Use this URL to cite or link to this record in EThOS: http://ethos.bl.uk/OrderDetails.do?uin=uk.bl.ethos.720131
Title: Genre, taxonomy and repertory in insular polyphony of the 'Long Thirteenth Century' (c.1150-c.1350)
Author: Williamson, Amy
Awarding Body: University of Southampton
Current Institution: University of Southampton
Date of Award: 2016
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Abstract:
Modern scholarship has often viewed insular medieval music unfavourably in comparison to continental and, specifically, Notre Dame composition. This is, in part, due to the fragmentary remains of the insular repertory and the lack of theoretical literature relevant to insular composition, which clearly contrasted with French practices, at times. These differences have been perceived pejoratively in scholarly study, often through a lack of understanding of contemporary aims and perceptions. This thesis therefore attempts to pinpoint the unique features of the insular style and repertory, to quantify their frequency in the extant sources and compositions, and to provide an overview of the entire extant insular polyphonic repertory from the “long thirteenth century”. It has often been observed that part of the uniquely insular approach to composition is a more fluid approach to and cultivation of genre. Whereas French composition focussed on the development of several specific genres, each with their own set of standard rules for composition that were rigidly adhered to, for the most part, insular composers seem to have preferred to experiment, mixing features of French genres, and techniques to create pieces that do not appear to conform to any one continental generic style. Furthermore, while compositions in French manuscripts are organised according to their genre, and the number of voices included, insular manuscripts appear not to follow this organisational style in a significant number of extant sources. This study therefore aims to explore and discuss insular composition in terms of genre, and to investigate and quantify how often insular manuscript sources appear to have been organised in a manner reflective of a more experimental approach to genre.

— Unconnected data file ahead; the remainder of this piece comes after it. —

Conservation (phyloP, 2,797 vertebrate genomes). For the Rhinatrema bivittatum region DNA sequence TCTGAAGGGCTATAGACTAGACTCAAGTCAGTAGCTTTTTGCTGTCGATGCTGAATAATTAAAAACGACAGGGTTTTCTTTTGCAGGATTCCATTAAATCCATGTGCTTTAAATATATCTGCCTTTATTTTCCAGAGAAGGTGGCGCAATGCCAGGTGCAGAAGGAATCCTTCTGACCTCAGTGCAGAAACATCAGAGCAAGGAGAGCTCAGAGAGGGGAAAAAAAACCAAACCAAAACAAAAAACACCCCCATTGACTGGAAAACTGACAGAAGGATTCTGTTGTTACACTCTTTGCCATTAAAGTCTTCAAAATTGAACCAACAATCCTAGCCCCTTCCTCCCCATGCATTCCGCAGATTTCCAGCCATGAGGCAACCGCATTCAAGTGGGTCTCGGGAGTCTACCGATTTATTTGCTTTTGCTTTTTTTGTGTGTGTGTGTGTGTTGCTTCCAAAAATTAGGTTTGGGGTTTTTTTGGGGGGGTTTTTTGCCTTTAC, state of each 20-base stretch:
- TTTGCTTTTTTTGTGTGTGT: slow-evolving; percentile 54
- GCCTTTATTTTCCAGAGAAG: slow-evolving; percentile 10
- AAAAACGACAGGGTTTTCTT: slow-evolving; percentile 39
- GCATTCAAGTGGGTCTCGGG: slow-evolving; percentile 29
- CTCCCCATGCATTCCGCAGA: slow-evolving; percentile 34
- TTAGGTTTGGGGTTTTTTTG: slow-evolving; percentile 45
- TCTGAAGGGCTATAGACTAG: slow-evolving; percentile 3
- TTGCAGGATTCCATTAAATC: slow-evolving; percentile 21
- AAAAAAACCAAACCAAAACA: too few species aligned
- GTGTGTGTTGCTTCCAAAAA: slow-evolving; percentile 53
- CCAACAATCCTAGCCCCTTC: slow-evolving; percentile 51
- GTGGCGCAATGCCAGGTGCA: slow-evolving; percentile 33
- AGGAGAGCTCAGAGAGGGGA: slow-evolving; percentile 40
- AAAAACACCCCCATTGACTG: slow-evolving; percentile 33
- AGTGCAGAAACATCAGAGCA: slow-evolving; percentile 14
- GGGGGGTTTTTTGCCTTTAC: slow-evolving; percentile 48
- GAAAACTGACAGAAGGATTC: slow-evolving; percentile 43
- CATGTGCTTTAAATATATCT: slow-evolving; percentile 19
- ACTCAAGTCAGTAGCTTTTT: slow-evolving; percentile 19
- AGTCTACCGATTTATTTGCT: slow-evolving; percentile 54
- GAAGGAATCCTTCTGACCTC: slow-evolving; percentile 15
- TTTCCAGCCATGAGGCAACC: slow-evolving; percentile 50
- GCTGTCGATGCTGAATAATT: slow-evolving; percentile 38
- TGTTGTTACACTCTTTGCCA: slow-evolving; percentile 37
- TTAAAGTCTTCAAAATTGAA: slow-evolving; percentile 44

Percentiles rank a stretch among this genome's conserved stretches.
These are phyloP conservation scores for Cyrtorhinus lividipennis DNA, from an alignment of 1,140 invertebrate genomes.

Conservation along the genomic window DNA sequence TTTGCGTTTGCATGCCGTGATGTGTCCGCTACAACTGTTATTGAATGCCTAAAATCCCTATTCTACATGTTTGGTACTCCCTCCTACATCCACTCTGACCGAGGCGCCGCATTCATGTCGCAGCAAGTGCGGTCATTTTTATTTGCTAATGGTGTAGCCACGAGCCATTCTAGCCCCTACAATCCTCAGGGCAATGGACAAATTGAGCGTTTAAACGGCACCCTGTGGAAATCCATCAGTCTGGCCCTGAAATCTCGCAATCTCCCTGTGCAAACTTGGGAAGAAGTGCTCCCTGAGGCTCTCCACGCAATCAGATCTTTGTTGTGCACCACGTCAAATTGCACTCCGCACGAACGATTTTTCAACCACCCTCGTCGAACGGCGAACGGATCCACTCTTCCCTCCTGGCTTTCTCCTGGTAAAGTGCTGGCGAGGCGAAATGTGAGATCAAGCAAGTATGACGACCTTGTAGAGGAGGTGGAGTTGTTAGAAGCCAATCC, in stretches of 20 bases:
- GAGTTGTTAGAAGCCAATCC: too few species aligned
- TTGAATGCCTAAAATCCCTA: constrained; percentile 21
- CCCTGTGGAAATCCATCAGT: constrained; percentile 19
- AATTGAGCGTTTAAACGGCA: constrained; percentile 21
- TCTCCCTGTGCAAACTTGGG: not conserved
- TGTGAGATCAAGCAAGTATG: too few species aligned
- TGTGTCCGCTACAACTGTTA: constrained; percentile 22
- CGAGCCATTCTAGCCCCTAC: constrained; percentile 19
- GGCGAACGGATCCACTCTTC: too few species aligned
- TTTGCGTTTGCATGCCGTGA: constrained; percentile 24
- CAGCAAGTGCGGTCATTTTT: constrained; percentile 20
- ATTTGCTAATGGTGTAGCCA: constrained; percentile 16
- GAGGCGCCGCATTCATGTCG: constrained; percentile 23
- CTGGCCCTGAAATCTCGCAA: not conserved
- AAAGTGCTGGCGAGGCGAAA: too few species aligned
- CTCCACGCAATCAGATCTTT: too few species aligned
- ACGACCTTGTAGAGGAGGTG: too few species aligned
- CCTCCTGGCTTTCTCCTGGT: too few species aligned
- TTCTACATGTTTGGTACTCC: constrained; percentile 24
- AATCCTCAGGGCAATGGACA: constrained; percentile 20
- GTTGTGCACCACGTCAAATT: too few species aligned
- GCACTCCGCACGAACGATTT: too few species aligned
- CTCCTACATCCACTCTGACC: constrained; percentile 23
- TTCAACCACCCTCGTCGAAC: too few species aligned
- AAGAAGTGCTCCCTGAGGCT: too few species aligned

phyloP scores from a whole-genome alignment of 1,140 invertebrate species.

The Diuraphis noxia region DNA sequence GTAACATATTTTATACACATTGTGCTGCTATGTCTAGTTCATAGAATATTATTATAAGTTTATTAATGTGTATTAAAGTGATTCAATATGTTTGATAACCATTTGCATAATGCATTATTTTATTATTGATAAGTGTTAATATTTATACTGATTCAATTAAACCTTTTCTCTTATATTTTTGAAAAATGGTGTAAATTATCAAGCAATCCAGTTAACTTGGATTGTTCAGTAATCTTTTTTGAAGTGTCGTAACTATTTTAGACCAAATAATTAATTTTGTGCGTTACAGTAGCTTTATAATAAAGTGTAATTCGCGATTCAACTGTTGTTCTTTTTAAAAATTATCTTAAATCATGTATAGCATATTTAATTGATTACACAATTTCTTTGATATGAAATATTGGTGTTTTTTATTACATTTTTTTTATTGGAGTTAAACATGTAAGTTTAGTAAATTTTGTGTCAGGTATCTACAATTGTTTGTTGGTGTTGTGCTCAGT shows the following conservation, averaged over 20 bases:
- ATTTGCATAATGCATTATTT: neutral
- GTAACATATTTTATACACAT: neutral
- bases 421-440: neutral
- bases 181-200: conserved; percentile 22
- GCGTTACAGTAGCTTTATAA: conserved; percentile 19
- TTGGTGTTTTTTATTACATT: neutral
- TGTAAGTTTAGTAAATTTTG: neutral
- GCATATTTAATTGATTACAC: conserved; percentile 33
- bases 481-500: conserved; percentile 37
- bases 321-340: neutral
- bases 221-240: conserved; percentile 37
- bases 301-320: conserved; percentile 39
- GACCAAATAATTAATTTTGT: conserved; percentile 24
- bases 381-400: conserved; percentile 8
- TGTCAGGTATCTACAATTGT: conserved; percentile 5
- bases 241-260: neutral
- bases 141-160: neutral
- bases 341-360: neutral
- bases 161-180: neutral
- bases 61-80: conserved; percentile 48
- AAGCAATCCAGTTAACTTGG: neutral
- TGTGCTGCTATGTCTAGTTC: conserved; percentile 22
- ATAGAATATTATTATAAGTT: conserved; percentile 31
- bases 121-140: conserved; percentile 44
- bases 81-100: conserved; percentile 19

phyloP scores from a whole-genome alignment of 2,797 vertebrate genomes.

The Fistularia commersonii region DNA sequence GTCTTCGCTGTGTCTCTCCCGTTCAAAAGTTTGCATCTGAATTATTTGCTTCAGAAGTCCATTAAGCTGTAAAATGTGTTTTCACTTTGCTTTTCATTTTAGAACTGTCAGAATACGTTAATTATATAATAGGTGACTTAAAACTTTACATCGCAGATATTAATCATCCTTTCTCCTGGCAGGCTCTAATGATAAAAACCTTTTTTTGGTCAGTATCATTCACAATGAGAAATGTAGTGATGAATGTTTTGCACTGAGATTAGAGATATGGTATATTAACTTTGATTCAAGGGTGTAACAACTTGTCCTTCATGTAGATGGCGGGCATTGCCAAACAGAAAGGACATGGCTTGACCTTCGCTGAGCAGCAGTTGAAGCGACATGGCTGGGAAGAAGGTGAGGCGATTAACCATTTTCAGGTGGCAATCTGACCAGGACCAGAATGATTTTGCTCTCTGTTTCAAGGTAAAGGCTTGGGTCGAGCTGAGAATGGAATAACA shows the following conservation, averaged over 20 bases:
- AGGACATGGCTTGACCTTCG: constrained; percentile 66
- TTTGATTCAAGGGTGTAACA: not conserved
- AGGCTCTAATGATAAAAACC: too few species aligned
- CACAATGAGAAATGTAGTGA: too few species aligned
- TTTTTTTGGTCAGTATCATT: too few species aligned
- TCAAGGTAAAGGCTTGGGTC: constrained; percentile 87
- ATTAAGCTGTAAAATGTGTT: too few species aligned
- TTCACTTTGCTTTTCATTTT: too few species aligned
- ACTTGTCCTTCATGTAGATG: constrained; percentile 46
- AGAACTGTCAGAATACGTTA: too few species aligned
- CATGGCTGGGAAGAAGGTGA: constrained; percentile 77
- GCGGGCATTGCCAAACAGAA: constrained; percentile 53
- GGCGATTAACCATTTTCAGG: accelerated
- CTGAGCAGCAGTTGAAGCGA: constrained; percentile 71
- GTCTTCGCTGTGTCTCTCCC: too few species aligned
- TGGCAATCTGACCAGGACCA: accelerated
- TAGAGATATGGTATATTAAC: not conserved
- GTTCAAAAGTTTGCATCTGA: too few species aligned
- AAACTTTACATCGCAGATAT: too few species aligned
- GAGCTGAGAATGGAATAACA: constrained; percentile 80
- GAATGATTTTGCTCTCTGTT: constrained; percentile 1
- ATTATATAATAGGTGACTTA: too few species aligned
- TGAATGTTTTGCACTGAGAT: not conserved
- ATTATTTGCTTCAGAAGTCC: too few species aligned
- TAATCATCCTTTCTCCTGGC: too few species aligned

Supervisor: Everist, Mark ; Wahlgren-Smith, Lena Sponsor: Not available
Qualification Name: Thesis (Ph.D.) Qualification Level: Doctoral
EThOS ID: uk.bl.ethos.720131  DOI: Not available
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